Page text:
Although the MLB awards won’t be announced for two months, baseball fans have started to engage in the yearly tradition of debating who deserves which award. The Mets’ Jacob deGrom and the White Sox’s Jose Abreu appear to be the consensus Rookies of the Year, while Clayton Kershaw of the Dodgers and Felix Hernandez of the Mariners seem poised to pick up the Cy Young awards. Like years past, however, it’s difficult to narrow down a favorite for the MVP awards.
In the past two seasons, the American League MVP awarded has led to heated debate in the baseball community. Miguel Cabrera finished first ahead of Mike Trout both times. The two players represent competing schools of thought in evaluating players: Cabrera was the old-school candidate that relied on classic stats like batting average and RBI, while the sabermetrics community heralded Trout’s campaign using advanced stats to prove his dominance. The debates became so intense and absurd that both sides began to underrate the player they were arguing against.
Wins above replacement (WAR) is the statistic that encompasses all of a player’s contributions, everything from performance at the plate to dexterity on the basepaths. While I think stats like this are invaluable for evaluating players, especially within the front office, I also believe just looking for who has the highest WAR to determine the MVP award is silly. There are known flaws about the stat: defense wildly fluctuates often leading to some questionable results; it doesn’t value the importance of a catcher’s pitch-framing; the difference between pitching and hitting stats raises some questions when evaluating the two under the same microscope.
These issues with WAR as a statistic are not the only reason I find it troubling to use it as the sole evaluator for awards. I think I speak for most fans when I say that we don’t watch the game for WAR or other statistics like Batting Average on Balls in Play (BABIP) and Fielding Independent Pitching. These are useful tools for better grasping the effectiveness of players, but they ignore the fundamental appeal of the game. Baseball is entertainment; we watch for the tape measure home runs and the knee-buckling curves, not the math equations.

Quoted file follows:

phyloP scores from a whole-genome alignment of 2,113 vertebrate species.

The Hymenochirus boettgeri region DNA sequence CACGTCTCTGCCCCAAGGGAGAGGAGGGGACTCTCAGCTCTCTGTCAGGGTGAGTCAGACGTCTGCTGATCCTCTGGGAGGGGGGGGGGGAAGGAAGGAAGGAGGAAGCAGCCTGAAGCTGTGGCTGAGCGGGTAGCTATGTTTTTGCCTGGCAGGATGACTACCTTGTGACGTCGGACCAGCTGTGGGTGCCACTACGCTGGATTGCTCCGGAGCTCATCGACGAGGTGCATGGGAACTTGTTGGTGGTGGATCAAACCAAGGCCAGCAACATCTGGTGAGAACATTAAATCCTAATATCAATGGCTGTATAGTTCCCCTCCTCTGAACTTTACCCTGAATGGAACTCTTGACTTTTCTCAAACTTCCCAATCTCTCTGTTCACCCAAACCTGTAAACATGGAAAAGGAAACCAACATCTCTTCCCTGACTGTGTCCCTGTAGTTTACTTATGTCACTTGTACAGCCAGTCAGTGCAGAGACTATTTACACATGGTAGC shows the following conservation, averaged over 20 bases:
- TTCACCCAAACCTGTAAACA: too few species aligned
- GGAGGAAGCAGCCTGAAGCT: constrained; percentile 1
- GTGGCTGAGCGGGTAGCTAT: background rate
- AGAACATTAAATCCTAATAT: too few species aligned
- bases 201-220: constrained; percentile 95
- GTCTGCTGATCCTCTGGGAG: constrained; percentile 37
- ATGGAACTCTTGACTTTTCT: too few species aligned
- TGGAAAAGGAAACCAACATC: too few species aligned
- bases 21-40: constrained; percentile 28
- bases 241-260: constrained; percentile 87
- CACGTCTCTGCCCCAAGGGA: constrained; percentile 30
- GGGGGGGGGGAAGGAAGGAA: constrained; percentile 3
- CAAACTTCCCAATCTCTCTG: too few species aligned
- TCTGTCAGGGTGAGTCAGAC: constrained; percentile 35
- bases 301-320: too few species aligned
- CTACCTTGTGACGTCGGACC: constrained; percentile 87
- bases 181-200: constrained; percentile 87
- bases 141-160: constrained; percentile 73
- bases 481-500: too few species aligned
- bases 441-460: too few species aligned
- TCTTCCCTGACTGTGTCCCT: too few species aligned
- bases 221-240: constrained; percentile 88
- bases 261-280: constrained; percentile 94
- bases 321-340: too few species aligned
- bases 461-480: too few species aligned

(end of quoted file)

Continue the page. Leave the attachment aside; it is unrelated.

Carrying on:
This year a similar debate figures to ensue over the merit of sabermetrics. Giancarlo Stanton of the Marlins has had a phenomenal year at the plate and played great defense, while Clayton Kershaw is in finishing up another masterpiece season in the National League. Mike Trout has produced at an extraordinary level for the third straight year, but cases can also be made for Felix Hernandez and Robinson Cano, who have both dominated in Seattle. The arguments for Stanton and Cano rely mainly on classic statistics, while the others’ cases are a mix of sabermetrics and common stats.
I hope voters consider other factors beyond stats. I don’t mean to discredit advanced metrics at all; I’m a huge advocate for sabermetric literacy within the baseball community. But I do think it is worthwhile to look at the historical factors when deciding awards: the importance an MVP would mean for Kershaw and Hernandez given the rarity of pitchers taking home the award; how winning the award would serve as the official coronation for Trout as one of the greatest young players in the sports history.
There are many different factors to consider when voting for the MVP award. Obviously, voters should decide mainly based off what happened on the field, but, throughout the awards history, the narrative from the season that captivated baseball fans all summer long has been a factor. Advanced stats have done wonders for the game and should have a large place in deciding the MVP, but we watch the game for the storylines. That cannot be forgotten.
The Role of Stats in Deciding the MVP Race
September 23, 2014